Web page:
Purpose To investigate the length gained from subcutaneous and submuscular transposition of the ulnar nerve at the elbow. Specifically, the study aimed to define an expected nerve gap able to be overcome, and to determine if a difference between transposition techniques exists. Methods Eleven cadaveric specimens from the scapula to fingertip were procured. In situ decompression and mobilization of the ulnar nerve at the elbow followed by simulated laceration of the nerve was performed. Nerves were marked 5 mm from the laceration site to facilitate overlap measurement and to simulate nerve end preparation to viable fascicles before primary coaptation. Nerve ends were attached to spring gauges set at 100 g of tension (strain ≤ 10%). Measurements of nerve overlap were obtained in varying degrees of wrist (0°, 30°, 60°) and elbow (0°, 15°, 30°, 45°, 60°, 90°) flexion. Measurements were performed after in situ decompression and mobilization, and then repeated after both subcutaneous and submuscular transposition. Results Ulnar nerve transposition was found to increase nerve overlap at an elbow flexion of 30° or greater. No difference was seen between subcutaneous and submuscular transpositions at all wrist and elbow positions. In situ decompression and mobilization alone provided an average of 3.5 cm of length gain with the elbow extended. Transposition in conjunction with clinically feasible wrist and elbow flexion (30° and 60°, respectively) provided 5.2 cm of length gain. Controlling for mobilization, a statistically significant increase in overlap of approximately 2 cm was gained from transposition. Conclusions Although mobilization combined with wrist and elbow flexion may afford substantial gap reduction and should be used initially when approaching proximal ulnar nerve lacerations, transposition should be considered when faced with a large nerve gap greater than 3 cm at the elbow. No difference was seen between submuscular and subcutaneous transposition techniques. Clinical relevance This study defines the extent an ulnar nerve gap at the elbow can be overcome by in situ mobilization, joint positioning, and transposition. It additionally compares the efficacy of submuscular and subcutaneous transposition techniques in closing this gap.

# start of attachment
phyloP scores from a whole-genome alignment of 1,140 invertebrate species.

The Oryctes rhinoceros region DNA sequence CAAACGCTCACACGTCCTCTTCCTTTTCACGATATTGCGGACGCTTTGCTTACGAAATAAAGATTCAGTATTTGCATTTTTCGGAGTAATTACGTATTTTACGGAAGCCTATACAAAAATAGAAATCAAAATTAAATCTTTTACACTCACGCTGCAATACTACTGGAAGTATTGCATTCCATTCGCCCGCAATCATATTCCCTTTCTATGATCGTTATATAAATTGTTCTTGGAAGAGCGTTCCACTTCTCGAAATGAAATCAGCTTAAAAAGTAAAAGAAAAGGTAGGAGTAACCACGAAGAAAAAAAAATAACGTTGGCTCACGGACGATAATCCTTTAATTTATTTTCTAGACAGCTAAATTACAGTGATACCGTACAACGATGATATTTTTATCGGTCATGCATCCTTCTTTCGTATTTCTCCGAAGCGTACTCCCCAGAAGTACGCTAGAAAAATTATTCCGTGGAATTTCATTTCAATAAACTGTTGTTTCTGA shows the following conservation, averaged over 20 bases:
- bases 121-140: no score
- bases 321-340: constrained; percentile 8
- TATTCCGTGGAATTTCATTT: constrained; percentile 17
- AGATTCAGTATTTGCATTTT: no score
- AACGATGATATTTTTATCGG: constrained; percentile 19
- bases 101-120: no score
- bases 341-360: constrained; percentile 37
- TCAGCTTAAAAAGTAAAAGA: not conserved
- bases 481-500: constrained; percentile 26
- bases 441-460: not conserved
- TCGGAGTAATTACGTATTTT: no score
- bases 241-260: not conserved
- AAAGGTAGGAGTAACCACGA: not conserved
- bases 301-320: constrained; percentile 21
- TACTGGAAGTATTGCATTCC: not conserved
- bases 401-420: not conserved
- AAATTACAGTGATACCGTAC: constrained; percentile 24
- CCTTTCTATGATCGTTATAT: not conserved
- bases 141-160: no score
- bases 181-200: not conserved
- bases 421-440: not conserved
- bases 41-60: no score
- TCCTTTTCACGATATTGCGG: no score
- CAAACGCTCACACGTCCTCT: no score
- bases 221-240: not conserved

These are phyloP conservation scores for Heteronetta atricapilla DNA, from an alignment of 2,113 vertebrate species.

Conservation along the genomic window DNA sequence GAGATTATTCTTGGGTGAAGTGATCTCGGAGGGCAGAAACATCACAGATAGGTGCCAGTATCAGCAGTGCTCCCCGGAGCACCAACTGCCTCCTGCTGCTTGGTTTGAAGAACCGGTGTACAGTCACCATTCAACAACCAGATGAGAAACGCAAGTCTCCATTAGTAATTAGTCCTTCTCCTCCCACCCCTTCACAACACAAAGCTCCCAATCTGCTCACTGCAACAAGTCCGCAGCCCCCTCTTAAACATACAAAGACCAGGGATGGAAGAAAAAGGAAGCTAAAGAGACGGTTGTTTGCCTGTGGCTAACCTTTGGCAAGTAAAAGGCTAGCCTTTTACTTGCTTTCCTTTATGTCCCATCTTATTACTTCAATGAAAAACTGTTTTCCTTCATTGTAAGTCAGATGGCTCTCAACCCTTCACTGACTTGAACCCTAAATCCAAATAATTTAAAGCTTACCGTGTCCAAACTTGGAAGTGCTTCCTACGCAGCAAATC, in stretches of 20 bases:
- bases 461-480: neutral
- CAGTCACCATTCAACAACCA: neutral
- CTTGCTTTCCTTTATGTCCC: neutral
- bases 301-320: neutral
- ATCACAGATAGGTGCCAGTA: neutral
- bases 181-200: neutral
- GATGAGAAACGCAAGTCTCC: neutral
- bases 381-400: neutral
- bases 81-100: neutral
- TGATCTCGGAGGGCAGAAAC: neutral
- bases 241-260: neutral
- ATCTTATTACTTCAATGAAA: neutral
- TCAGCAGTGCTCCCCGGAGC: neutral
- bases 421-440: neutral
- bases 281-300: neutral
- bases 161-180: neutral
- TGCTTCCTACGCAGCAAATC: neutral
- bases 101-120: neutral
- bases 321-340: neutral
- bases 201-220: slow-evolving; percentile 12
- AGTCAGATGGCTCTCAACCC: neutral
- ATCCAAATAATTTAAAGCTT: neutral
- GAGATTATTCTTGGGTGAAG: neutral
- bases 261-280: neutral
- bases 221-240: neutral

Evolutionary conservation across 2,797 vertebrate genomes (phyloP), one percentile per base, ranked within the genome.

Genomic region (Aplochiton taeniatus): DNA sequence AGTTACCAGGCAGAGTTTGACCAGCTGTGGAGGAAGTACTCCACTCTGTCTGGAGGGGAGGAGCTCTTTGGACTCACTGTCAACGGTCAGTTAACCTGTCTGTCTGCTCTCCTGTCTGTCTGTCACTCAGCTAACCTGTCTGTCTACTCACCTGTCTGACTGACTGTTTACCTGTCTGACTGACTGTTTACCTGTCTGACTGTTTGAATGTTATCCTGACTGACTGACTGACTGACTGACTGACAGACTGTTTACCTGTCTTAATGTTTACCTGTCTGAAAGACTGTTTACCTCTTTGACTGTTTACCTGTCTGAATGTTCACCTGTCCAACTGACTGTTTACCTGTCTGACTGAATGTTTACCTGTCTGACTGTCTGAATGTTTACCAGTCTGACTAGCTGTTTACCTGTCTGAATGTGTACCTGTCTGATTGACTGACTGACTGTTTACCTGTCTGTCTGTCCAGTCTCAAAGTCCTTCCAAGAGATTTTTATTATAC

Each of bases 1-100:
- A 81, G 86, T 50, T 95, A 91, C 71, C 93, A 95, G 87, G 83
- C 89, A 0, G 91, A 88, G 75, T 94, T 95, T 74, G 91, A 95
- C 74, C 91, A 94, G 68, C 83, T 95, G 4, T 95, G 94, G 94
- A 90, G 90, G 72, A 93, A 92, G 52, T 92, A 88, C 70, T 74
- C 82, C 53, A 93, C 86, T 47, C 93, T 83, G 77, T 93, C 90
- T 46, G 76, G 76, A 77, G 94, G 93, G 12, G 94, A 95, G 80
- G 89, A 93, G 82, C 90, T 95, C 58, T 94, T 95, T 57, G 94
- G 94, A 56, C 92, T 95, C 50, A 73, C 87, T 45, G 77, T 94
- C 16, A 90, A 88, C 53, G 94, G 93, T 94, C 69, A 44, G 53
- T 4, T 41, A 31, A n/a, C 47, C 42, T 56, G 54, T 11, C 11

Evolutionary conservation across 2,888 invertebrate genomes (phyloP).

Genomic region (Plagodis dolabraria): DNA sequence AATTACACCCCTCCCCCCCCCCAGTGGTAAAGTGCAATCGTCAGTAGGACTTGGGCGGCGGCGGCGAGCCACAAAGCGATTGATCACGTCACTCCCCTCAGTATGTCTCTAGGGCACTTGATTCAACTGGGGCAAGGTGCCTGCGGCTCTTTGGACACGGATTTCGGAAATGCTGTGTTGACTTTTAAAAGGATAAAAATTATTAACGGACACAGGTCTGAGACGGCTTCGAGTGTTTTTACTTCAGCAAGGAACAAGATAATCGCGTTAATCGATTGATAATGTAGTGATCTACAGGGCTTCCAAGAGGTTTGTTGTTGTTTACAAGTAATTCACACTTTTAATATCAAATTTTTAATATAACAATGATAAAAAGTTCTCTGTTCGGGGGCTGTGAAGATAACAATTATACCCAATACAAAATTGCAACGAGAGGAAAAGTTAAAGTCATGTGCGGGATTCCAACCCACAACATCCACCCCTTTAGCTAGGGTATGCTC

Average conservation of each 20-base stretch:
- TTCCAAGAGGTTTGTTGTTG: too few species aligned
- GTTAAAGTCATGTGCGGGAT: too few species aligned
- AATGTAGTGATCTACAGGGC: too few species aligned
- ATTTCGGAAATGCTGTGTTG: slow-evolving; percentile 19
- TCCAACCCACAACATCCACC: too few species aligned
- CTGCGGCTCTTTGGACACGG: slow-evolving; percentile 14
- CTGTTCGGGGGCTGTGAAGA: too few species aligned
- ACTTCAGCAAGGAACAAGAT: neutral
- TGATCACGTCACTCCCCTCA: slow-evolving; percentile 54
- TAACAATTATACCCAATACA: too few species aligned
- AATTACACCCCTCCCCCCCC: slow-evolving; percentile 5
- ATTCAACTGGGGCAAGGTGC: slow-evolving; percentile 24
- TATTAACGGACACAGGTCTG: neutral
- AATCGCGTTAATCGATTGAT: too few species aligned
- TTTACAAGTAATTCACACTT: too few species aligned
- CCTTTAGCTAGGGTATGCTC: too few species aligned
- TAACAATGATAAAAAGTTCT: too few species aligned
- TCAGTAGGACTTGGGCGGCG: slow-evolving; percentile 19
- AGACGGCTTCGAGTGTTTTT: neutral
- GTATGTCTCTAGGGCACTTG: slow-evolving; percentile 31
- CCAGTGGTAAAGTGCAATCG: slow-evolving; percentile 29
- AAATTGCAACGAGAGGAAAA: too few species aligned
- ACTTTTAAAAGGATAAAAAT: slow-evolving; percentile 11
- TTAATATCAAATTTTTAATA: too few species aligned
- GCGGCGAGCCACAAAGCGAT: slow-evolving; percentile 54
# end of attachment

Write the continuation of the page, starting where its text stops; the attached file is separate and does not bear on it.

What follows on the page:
- Cadaver model
- ulnar nerve repair
ASJC Scopus subject areas
- Orthopedics and Sports Medicine